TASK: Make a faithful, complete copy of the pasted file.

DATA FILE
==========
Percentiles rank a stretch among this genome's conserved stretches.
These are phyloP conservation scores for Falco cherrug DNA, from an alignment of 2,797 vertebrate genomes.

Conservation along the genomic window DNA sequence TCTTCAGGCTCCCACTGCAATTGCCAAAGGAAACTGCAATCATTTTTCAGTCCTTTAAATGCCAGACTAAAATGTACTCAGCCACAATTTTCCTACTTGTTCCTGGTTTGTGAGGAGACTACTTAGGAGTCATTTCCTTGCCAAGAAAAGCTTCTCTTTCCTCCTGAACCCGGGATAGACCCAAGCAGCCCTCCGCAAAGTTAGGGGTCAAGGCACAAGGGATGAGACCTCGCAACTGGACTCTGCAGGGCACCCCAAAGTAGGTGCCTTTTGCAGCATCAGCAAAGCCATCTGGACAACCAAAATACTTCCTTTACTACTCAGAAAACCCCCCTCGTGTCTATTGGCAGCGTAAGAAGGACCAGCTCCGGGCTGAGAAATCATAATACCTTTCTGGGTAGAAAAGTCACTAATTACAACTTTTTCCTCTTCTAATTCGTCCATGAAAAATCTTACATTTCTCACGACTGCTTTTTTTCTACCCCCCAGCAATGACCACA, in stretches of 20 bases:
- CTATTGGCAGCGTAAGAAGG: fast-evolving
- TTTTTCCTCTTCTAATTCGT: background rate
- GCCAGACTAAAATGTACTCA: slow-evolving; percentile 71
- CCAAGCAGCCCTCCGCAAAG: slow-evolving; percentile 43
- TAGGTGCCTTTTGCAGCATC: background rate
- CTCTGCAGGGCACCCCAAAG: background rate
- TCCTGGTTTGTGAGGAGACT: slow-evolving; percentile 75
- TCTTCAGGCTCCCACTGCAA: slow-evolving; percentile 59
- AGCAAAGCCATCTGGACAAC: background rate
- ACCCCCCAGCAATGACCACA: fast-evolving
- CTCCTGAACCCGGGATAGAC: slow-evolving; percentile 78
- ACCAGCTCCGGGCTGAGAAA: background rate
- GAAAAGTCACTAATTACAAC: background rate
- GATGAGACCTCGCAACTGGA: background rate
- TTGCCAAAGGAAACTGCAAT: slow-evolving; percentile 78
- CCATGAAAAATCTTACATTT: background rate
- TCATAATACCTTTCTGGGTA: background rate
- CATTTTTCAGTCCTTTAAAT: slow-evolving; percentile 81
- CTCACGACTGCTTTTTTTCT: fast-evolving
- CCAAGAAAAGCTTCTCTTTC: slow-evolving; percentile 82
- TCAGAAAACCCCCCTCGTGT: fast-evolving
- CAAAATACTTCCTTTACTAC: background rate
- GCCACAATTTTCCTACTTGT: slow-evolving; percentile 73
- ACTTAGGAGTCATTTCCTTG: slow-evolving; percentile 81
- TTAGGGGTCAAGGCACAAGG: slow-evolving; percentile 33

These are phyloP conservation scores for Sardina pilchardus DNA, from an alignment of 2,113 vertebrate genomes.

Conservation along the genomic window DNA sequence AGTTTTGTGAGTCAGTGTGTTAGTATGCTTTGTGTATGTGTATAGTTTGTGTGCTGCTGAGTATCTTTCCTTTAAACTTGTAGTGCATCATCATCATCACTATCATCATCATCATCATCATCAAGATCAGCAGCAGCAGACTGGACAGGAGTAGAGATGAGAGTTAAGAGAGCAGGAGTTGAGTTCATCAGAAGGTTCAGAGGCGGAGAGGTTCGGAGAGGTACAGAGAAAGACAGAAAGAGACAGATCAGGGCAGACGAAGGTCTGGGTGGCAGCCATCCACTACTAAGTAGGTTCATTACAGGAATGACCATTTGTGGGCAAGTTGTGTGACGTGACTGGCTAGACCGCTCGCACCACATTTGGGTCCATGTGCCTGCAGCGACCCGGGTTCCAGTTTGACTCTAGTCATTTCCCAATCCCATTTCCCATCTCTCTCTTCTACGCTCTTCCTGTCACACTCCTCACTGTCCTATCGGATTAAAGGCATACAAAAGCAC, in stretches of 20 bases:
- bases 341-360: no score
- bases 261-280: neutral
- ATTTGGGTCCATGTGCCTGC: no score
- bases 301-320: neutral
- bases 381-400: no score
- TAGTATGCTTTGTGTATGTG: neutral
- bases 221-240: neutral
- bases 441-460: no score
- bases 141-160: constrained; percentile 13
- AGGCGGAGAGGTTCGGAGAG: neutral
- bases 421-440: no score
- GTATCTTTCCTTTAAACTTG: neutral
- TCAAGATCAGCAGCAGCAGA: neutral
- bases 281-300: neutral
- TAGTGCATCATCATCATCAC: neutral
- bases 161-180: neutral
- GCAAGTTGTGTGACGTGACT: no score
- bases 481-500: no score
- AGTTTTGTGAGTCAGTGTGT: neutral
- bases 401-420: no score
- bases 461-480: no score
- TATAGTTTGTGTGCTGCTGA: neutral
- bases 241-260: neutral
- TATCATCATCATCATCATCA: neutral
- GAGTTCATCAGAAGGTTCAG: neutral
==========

Percentiles rank a stretch among this genome's conserved stretches.
These are phyloP conservation scores for Falco cherrug DNA, from an alignment of 2,797 vertebrate genomes.

Conservation along the genomic window DNA sequence TCTTCAGGCTCCCACTGCAATTGCCAAAGGAAACTGCAATCATTTTTCAGTCCTTTAAATGCCAGACTAAAATGTACTCAGCCACAATTTTCCTACTTGTTCCTGGTTTGTGAGGAGACTACTTAGGAGTCATTTCCTTGCCAAGAAAAGCTTCTCTTTCCTCCTGAACCCGGGATAGACCCAAGCAGCCCTCCGCAAAGTTAGGGGTCAAGGCACAAGGGATGAGACCTCGCAACTGGACTCTGCAGGGCACCCCAAAGTAGGTGCCTTTTGCAGCATCAGCAAAGCCATCTGGACAACCAAAATACTTCCTTTACTACTCAGAAAACCCCCCTCGTGTCTATTGGCAGCGTAAGAAGGACCAGCTCCGGGCTGAGAAATCATAATACCTTTCTGGGTAGAAAAGTCACTAATTACAACTTTTTCCTCTTCTAATTCGTCCATGAAAAATCTTACATTTCTCACGACTGCTTTTTTTCTACCCCCCAGCAATGACCACA, in stretches of 20 bases:
- CTATTGGCAGCGTAAGAAGG: fast-evolving
- TTTTTCCTCTTCTAATTCGT: background rate
- GCCAGACTAAAATGTACTCA: slow-evolving; percentile 71
- CCAAGCAGCCCTCCGCAAAG: slow-evolving; percentile 43
- TAGGTGCCTTTTGCAGCATC: background rate
- CTCTGCAGGGCACCCCAAAG: background rate
- TCCTGGTTTGTGAGGAGACT: slow-evolving; percentile 75
- TCTTCAGGCTCCCACTGCAA: slow-evolving; percentile 59
- AGCAAAGCCATCTGGACAAC: background rate
- ACCCCCCAGCAATGACCACA: fast-evolving
- CTCCTGAACCCGGGATAGAC: slow-evolving; percentile 78
- ACCAGCTCCGGGCTGAGAAA: background rate
- GAAAAGTCACTAATTACAAC: background rate
- GATGAGACCTCGCAACTGGA: background rate
- TTGCCAAAGGAAACTGCAAT: slow-evolving; percentile 78
- CCATGAAAAATCTTACATTT: background rate
- TCATAATACCTTTCTGGGTA: background rate
- CATTTTTCAGTCCTTTAAAT: slow-evolving; percentile 81
- CTCACGACTGCTTTTTTTCT: fast-evolving
- CCAAGAAAAGCTTCTCTTTC: slow-evolving; percentile 82
- TCAGAAAACCCCCCTCGTGT: fast-evolving
- CAAAATACTTCCTTTACTAC: background rate
- GCCACAATTTTCCTACTTGT: slow-evolving; percentile 73
- ACTTAGGAGTCATTTCCTTG: slow-evolving; percentile 81
- TTAGGGGTCAAGGCACAAGG: slow-evolving; percentile 33

These are phyloP conservation scores for Sardina pilchardus DNA, from an alignment of 2,113 vertebrate genomes.

Conservation along the genomic window DNA sequence AGTTTTGTGAGTCAGTGTGTTAGTATGCTTTGTGTATGTGTATAGTTTGTGTGCTGCTGAGTATCTTTCCTTTAAACTTGTAGTGCATCATCATCATCACTATCATCATCATCATCATCATCAAGATCAGCAGCAGCAGACTGGACAGGAGTAGAGATGAGAGTTAAGAGAGCAGGAGTTGAGTTCATCAGAAGGTTCAGAGGCGGAGAGGTTCGGAGAGGTACAGAGAAAGACAGAAAGAGACAGATCAGGGCAGACGAAGGTCTGGGTGGCAGCCATCCACTACTAAGTAGGTTCATTACAGGAATGACCATTTGTGGGCAAGTTGTGTGACGTGACTGGCTAGACCGCTCGCACCACATTTGGGTCCATGTGCCTGCAGCGACCCGGGTTCCAGTTTGACTCTAGTCATTTCCCAATCCCATTTCCCATCTCTCTCTTCTACGCTCTTCCTGTCACACTCCTCACTGTCCTATCGGATTAAAGGCATACAAAAGCAC, in stretches of 20 bases:
- bases 341-360: no score
- bases 261-280: neutral
- ATTTGGGTCCATGTGCCTGC: no score
- bases 301-320: neutral
- bases 381-400: no score
- TAGTATGCTTTGTGTATGTG: neutral
- bases 221-240: neutral
- bases 441-460: no score
- bases 141-160: constrained; percentile 13
- AGGCGGAGAGGTTCGGAGAG: neutral
- bases 421-440: no score
- GTATCTTTCCTTTAAACTTG: neutral
- TCAAGATCAGCAGCAGCAGA: neutral
- bases 281-300: neutral
- TAGTGCATCATCATCATCAC: neutral
- bases 161-180: neutral
- GCAAGTTGTGTGACGTGACT: no score
- bases 481-500: no score
- AGTTTTGTGAGTCAGTGTGT: neutral
- bases 401-420: no score
- bases 461-480: no score
- TATAGTTTGTGTGCTGCTGA: neutral
- bases 241-260: neutral
- TATCATCATCATCATCATCA: neutral
- GAGTTCATCAGAAGGTTCAG: neutral